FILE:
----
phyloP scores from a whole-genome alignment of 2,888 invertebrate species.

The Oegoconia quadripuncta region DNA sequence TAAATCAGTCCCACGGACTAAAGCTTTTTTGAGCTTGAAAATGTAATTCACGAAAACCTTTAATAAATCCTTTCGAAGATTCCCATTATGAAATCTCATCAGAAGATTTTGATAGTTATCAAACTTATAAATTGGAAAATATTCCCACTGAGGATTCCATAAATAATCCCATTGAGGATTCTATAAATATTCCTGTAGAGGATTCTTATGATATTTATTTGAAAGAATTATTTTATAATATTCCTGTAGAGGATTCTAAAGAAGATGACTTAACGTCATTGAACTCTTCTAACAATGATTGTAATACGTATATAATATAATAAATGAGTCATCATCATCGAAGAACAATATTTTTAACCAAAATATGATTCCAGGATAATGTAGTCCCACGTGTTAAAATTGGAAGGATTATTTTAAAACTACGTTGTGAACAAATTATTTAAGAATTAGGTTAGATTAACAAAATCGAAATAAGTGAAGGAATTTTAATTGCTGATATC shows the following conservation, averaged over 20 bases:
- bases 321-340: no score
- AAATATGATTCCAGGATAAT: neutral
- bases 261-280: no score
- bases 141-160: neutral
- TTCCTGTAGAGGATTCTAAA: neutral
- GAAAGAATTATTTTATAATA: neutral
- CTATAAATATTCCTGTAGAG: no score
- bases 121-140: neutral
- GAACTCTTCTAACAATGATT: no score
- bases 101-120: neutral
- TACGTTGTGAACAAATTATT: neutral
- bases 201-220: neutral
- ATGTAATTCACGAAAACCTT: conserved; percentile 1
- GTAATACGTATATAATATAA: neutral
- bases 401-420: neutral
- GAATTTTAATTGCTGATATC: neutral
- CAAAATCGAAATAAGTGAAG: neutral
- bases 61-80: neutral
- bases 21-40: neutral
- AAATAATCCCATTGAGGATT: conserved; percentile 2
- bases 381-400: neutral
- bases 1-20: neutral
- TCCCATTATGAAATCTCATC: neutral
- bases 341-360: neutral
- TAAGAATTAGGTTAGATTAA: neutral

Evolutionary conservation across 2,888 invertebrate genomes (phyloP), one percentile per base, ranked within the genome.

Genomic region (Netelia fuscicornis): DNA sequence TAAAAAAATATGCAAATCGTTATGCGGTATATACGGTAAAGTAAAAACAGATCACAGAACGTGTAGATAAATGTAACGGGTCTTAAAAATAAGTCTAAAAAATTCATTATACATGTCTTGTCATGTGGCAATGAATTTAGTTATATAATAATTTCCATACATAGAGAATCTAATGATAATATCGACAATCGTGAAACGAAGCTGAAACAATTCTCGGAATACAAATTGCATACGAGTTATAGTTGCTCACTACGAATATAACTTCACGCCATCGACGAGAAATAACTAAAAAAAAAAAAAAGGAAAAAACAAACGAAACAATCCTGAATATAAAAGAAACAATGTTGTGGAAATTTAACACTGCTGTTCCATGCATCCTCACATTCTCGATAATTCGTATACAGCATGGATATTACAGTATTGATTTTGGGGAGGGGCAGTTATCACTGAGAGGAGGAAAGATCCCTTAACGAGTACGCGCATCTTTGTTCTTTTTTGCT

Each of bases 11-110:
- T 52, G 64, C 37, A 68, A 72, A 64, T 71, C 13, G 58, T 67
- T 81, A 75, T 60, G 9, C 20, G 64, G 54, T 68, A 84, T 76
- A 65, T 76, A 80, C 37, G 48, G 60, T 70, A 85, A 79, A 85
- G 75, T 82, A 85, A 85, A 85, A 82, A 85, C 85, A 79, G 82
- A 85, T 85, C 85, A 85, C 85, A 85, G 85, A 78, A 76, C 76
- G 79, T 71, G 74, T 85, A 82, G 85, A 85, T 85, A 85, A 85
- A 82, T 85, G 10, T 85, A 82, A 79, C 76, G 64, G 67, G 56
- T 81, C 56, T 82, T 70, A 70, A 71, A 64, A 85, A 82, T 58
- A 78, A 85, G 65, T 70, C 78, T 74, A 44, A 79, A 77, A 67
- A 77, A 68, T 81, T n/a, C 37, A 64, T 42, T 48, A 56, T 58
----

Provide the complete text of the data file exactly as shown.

phyloP scores from a whole-genome alignment of 2,888 invertebrate species.

The Oegoconia quadripuncta region DNA sequence TAAATCAGTCCCACGGACTAAAGCTTTTTTGAGCTTGAAAATGTAATTCACGAAAACCTTTAATAAATCCTTTCGAAGATTCCCATTATGAAATCTCATCAGAAGATTTTGATAGTTATCAAACTTATAAATTGGAAAATATTCCCACTGAGGATTCCATAAATAATCCCATTGAGGATTCTATAAATATTCCTGTAGAGGATTCTTATGATATTTATTTGAAAGAATTATTTTATAATATTCCTGTAGAGGATTCTAAAGAAGATGACTTAACGTCATTGAACTCTTCTAACAATGATTGTAATACGTATATAATATAATAAATGAGTCATCATCATCGAAGAACAATATTTTTAACCAAAATATGATTCCAGGATAATGTAGTCCCACGTGTTAAAATTGGAAGGATTATTTTAAAACTACGTTGTGAACAAATTATTTAAGAATTAGGTTAGATTAACAAAATCGAAATAAGTGAAGGAATTTTAATTGCTGATATC shows the following conservation, averaged over 20 bases:
- bases 321-340: no score
- AAATATGATTCCAGGATAAT: neutral
- bases 261-280: no score
- bases 141-160: neutral
- TTCCTGTAGAGGATTCTAAA: neutral
- GAAAGAATTATTTTATAATA: neutral
- CTATAAATATTCCTGTAGAG: no score
- bases 121-140: neutral
- GAACTCTTCTAACAATGATT: no score
- bases 101-120: neutral
- TACGTTGTGAACAAATTATT: neutral
- bases 201-220: neutral
- ATGTAATTCACGAAAACCTT: conserved; percentile 1
- GTAATACGTATATAATATAA: neutral
- bases 401-420: neutral
- GAATTTTAATTGCTGATATC: neutral
- CAAAATCGAAATAAGTGAAG: neutral
- bases 61-80: neutral
- bases 21-40: neutral
- AAATAATCCCATTGAGGATT: conserved; percentile 2
- bases 381-400: neutral
- bases 1-20: neutral
- TCCCATTATGAAATCTCATC: neutral
- bases 341-360: neutral
- TAAGAATTAGGTTAGATTAA: neutral

Evolutionary conservation across 2,888 invertebrate genomes (phyloP), one percentile per base, ranked within the genome.

Genomic region (Netelia fuscicornis): DNA sequence TAAAAAAATATGCAAATCGTTATGCGGTATATACGGTAAAGTAAAAACAGATCACAGAACGTGTAGATAAATGTAACGGGTCTTAAAAATAAGTCTAAAAAATTCATTATACATGTCTTGTCATGTGGCAATGAATTTAGTTATATAATAATTTCCATACATAGAGAATCTAATGATAATATCGACAATCGTGAAACGAAGCTGAAACAATTCTCGGAATACAAATTGCATACGAGTTATAGTTGCTCACTACGAATATAACTTCACGCCATCGACGAGAAATAACTAAAAAAAAAAAAAAGGAAAAAACAAACGAAACAATCCTGAATATAAAAGAAACAATGTTGTGGAAATTTAACACTGCTGTTCCATGCATCCTCACATTCTCGATAATTCGTATACAGCATGGATATTACAGTATTGATTTTGGGGAGGGGCAGTTATCACTGAGAGGAGGAAAGATCCCTTAACGAGTACGCGCATCTTTGTTCTTTTTTGCT

Each of bases 11-110:
- T 52, G 64, C 37, A 68, A 72, A 64, T 71, C 13, G 58, T 67
- T 81, A 75, T 60, G 9, C 20, G 64, G 54, T 68, A 84, T 76
- A 65, T 76, A 80, C 37, G 48, G 60, T 70, A 85, A 79, A 85
- G 75, T 82, A 85, A 85, A 85, A 82, A 85, C 85, A 79, G 82
- A 85, T 85, C 85, A 85, C 85, A 85, G 85, A 78, A 76, C 76
- G 79, T 71, G 74, T 85, A 82, G 85, A 85, T 85, A 85, A 85
- A 82, T 85, G 10, T 85, A 82, A 79, C 76, G 64, G 67, G 56
- T 81, C 56, T 82, T 70, A 70, A 71, A 64, A 85, A 82, T 58
- A 78, A 85, G 65, T 70, C 78, T 74, A 44, A 79, A 77, A 67
- A 77, A 68, T 81, T n/a, C 37, A 64, T 42, T 48, A 56, T 58